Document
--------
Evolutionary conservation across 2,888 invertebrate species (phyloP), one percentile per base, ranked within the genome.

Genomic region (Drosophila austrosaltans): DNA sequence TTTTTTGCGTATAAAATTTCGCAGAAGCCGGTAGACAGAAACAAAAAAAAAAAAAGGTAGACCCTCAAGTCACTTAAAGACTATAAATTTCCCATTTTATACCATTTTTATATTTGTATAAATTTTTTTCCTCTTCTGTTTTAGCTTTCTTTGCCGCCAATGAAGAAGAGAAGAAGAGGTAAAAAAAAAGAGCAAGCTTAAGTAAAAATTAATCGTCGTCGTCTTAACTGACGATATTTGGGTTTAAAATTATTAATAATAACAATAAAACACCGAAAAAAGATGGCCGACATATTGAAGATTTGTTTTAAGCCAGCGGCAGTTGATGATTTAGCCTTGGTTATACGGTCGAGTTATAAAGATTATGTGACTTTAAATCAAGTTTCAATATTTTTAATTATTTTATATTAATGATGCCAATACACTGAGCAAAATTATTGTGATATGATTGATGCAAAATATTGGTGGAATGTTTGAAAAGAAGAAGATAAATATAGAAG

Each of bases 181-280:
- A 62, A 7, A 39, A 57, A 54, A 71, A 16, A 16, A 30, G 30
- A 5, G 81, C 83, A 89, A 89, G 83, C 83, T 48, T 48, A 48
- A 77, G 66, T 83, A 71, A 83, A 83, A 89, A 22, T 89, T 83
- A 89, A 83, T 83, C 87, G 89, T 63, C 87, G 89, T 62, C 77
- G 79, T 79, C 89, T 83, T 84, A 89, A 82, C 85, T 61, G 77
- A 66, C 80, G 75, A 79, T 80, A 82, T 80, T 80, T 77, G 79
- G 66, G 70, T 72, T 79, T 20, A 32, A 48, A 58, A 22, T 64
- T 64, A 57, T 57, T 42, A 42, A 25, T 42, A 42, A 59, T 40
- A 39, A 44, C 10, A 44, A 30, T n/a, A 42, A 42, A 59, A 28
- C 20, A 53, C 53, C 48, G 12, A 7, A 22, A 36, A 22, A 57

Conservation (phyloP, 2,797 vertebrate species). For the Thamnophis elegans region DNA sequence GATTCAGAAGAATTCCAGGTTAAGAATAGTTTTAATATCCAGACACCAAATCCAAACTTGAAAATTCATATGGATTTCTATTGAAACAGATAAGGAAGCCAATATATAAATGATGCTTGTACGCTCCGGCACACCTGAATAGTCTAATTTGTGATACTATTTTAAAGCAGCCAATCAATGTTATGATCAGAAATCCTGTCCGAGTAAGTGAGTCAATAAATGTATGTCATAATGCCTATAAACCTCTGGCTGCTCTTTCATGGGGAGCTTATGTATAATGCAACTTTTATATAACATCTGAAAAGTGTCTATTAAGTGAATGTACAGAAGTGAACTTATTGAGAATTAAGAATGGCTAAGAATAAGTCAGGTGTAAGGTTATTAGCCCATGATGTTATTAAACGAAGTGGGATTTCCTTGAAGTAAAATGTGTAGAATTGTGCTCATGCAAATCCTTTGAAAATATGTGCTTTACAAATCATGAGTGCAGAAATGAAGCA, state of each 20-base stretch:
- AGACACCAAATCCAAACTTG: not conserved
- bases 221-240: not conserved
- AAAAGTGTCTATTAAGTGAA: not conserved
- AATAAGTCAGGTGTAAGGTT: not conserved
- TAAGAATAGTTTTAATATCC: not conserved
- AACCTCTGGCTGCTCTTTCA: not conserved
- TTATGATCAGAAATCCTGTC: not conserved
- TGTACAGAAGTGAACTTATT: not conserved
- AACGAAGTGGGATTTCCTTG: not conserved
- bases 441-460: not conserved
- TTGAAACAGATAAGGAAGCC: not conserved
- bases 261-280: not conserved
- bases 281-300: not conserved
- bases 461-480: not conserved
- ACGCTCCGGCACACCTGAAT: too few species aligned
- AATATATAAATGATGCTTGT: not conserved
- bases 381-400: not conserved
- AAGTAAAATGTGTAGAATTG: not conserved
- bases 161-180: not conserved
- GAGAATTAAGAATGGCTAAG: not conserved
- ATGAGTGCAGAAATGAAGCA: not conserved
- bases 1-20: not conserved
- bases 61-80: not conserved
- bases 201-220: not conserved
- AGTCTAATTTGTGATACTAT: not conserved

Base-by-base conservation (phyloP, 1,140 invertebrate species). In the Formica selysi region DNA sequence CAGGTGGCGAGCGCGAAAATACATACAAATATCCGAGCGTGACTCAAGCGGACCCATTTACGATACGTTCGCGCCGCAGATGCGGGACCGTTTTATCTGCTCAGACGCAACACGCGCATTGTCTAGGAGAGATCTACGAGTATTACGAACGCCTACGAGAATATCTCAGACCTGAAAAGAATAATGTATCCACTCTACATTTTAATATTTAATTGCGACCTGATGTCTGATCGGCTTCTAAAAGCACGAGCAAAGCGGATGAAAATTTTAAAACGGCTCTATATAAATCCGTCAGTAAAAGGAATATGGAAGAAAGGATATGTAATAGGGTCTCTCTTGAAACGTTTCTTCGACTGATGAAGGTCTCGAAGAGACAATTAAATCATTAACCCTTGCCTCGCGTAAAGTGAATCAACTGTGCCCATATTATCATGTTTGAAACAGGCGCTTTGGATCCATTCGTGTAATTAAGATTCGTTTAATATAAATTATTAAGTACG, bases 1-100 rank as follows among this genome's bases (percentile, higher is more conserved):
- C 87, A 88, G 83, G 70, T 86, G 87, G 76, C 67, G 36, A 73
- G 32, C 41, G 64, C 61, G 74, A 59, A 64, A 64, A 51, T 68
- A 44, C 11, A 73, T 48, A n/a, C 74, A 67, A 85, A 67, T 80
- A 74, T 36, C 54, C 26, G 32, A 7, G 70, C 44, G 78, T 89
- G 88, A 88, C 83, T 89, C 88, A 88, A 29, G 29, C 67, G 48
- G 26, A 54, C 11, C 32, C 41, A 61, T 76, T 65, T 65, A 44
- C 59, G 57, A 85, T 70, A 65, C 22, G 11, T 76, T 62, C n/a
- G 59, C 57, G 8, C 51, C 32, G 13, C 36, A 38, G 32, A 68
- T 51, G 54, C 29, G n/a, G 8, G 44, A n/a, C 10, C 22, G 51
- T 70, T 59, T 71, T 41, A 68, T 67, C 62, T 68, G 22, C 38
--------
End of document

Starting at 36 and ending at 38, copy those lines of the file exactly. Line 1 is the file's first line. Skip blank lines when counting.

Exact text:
- bases 1-20: not conserved
- bases 61-80: not conserved
- bases 201-220: not conserved